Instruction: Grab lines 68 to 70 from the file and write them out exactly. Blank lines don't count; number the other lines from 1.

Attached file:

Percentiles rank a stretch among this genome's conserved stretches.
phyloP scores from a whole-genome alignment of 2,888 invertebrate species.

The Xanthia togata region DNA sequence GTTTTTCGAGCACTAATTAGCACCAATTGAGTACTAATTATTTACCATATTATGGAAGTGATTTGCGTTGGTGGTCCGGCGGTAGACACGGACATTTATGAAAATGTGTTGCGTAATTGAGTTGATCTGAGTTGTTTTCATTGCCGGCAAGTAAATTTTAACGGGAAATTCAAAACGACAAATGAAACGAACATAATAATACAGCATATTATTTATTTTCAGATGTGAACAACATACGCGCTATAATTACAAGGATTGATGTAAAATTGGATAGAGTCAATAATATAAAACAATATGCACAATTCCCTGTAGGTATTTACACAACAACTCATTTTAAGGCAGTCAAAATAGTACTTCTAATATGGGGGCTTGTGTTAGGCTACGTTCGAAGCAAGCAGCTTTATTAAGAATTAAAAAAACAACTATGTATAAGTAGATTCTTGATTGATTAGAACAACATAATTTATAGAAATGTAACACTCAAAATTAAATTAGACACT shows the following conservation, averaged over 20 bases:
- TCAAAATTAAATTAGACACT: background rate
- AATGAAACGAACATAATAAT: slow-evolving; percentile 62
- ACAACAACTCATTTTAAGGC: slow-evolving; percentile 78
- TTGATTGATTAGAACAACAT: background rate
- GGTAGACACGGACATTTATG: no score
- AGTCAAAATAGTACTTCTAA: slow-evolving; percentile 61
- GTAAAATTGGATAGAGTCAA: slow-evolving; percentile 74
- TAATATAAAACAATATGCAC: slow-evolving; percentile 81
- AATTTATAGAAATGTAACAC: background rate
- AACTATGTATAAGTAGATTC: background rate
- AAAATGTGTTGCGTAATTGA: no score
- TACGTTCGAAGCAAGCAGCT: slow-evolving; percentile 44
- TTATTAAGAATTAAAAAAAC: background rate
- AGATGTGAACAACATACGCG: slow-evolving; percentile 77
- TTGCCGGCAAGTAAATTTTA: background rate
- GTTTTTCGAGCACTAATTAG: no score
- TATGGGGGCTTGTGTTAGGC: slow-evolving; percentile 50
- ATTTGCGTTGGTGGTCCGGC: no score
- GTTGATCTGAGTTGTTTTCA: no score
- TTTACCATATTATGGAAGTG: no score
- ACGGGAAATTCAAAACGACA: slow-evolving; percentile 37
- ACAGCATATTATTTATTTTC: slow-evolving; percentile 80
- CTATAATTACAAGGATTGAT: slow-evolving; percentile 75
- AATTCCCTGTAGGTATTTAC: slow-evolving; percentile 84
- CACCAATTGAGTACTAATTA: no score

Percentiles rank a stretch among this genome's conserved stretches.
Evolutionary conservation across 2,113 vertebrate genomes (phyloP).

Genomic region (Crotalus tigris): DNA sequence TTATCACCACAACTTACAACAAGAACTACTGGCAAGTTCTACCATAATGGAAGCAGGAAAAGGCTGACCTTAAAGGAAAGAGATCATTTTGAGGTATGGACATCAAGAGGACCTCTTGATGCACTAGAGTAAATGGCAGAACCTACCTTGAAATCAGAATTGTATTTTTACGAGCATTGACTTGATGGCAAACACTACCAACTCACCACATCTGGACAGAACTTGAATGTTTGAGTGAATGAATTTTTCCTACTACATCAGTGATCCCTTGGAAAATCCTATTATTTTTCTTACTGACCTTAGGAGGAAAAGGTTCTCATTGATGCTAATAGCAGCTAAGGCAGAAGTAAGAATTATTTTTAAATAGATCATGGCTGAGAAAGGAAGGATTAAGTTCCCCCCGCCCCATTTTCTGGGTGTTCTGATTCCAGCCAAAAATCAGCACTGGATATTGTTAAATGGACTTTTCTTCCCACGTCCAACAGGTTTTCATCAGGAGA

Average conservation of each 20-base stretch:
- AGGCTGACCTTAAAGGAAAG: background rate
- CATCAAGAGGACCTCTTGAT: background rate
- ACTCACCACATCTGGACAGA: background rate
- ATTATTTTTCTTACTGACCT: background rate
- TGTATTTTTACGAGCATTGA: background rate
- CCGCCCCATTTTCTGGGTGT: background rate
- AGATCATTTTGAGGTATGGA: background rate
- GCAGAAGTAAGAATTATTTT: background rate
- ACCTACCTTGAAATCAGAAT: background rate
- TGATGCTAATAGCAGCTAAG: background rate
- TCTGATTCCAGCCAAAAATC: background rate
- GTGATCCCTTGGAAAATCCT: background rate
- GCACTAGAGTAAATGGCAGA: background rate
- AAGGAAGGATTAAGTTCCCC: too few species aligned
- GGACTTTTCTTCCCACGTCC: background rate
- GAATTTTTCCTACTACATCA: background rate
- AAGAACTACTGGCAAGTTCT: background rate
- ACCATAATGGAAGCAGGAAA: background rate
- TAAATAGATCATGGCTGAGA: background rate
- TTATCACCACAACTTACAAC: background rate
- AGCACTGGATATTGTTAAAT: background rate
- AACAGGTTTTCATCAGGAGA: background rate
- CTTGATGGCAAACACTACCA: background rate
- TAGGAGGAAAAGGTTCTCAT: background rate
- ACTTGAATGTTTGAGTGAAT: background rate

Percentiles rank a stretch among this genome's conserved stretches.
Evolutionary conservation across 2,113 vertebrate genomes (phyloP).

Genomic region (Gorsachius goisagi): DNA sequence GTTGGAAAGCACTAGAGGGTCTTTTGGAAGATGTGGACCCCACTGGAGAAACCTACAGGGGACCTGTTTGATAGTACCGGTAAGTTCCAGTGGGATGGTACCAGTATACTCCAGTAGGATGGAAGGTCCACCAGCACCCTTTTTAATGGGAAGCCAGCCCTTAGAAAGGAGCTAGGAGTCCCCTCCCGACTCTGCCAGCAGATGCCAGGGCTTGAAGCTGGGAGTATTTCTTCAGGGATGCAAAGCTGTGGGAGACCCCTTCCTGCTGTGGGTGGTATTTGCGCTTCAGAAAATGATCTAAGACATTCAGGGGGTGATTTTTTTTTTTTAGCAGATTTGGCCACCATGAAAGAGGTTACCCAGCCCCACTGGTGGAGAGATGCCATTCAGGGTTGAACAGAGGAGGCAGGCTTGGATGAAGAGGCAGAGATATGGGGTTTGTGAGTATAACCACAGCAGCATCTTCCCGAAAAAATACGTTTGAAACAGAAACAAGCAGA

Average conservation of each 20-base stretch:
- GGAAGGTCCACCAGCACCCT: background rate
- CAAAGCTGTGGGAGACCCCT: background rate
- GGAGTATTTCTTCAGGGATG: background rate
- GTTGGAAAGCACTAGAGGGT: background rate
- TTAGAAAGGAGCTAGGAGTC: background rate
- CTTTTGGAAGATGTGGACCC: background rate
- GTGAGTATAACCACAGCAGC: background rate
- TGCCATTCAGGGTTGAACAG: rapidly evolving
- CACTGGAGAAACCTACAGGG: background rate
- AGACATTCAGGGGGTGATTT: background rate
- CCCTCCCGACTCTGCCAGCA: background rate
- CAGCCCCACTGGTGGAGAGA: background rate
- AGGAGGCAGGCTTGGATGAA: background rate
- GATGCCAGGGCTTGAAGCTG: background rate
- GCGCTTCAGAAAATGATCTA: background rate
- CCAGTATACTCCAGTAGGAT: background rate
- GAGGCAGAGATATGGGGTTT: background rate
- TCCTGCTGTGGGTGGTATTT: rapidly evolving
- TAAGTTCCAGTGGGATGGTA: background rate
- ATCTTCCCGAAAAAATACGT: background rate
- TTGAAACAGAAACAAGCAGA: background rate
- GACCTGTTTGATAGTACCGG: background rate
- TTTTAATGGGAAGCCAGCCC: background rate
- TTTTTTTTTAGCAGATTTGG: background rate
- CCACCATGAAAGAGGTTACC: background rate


- GTGAGTATAACCACAGCAGC: background rate
- TGCCATTCAGGGTTGAACAG: rapidly evolving
- CACTGGAGAAACCTACAGGG: background rate